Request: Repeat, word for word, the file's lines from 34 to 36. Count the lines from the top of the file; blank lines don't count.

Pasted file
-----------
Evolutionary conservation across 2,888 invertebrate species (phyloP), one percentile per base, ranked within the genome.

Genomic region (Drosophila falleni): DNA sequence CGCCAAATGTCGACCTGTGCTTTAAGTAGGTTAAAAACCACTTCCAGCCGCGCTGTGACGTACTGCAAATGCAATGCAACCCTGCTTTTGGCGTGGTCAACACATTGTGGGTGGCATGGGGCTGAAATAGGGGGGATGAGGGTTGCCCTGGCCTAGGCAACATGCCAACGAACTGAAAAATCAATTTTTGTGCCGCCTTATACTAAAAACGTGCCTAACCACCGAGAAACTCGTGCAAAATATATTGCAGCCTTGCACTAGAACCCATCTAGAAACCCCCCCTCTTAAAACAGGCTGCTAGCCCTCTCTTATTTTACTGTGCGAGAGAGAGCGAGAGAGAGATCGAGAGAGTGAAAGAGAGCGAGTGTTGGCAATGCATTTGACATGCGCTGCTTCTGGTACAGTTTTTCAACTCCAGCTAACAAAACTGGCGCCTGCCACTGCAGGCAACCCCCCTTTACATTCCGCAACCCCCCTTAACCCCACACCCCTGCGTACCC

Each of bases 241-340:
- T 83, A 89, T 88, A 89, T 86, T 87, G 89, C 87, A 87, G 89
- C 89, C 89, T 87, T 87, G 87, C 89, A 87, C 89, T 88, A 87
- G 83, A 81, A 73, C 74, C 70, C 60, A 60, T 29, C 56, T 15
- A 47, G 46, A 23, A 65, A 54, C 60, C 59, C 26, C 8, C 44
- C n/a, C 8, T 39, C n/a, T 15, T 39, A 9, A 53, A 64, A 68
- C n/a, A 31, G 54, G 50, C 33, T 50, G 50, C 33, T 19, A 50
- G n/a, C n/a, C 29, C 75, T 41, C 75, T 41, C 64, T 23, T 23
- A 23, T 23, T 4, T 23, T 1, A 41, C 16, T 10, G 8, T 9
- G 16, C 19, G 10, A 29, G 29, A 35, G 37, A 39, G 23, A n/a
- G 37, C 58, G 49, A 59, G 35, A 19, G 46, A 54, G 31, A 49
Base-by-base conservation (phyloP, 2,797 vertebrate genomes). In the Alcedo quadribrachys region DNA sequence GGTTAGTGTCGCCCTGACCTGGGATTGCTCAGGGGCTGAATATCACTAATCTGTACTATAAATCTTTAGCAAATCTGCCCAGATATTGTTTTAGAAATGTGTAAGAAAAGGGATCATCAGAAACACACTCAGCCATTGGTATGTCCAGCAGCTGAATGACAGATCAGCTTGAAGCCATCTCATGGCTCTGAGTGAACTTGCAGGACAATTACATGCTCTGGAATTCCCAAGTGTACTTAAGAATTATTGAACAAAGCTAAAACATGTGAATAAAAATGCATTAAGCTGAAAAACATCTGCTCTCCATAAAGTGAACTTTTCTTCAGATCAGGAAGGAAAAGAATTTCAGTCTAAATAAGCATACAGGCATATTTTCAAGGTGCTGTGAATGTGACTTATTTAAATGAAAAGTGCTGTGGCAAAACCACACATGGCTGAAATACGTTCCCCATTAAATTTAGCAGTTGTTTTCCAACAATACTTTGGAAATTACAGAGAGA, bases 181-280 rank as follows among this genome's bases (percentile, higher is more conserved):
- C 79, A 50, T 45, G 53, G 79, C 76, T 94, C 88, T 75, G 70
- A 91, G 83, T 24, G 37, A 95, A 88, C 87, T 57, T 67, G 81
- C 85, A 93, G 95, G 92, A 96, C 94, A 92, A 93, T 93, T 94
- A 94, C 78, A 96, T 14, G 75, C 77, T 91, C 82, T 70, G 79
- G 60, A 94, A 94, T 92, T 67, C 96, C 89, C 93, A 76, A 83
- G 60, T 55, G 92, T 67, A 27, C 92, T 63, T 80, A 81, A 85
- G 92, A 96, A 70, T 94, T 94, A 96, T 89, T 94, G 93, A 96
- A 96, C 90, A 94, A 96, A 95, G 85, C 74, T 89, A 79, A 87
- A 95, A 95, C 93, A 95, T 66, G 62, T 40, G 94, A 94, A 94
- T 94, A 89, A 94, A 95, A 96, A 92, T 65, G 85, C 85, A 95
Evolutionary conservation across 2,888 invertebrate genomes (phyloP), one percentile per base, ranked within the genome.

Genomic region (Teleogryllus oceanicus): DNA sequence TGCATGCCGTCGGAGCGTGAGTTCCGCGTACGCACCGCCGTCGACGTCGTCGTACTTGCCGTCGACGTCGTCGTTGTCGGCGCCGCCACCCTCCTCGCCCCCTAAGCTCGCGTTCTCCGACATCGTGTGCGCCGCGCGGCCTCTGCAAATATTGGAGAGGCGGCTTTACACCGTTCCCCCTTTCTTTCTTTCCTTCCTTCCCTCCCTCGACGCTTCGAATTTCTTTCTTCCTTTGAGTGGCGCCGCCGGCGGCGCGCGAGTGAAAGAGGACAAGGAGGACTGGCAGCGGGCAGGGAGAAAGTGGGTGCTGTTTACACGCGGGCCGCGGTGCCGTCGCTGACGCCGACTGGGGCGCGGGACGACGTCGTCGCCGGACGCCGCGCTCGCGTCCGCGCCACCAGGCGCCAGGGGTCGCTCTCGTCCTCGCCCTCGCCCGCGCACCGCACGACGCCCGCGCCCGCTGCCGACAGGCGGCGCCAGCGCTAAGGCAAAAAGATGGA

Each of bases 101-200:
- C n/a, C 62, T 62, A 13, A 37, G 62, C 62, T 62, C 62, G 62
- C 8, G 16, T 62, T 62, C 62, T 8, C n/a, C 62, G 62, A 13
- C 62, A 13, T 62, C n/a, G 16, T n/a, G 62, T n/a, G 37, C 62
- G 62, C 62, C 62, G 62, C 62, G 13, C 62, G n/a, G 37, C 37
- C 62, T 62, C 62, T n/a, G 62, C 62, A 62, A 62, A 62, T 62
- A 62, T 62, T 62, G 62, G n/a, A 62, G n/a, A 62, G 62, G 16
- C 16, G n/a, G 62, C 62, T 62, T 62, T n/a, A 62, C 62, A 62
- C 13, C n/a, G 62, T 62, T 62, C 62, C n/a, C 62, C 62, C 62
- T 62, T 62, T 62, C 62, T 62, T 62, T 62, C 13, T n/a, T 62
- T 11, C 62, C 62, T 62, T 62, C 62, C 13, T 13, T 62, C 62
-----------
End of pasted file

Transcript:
- C 16, G n/a, G 62, C 62, T 62, T 62, T n/a, A 62, C 62, A 62
- C 13, C n/a, G 62, T 62, T 62, C 62, C n/a, C 62, C 62, C 62
- T 62, T 62, T 62, C 62, T 62, T 62, T 62, C 13, T n/a, T 62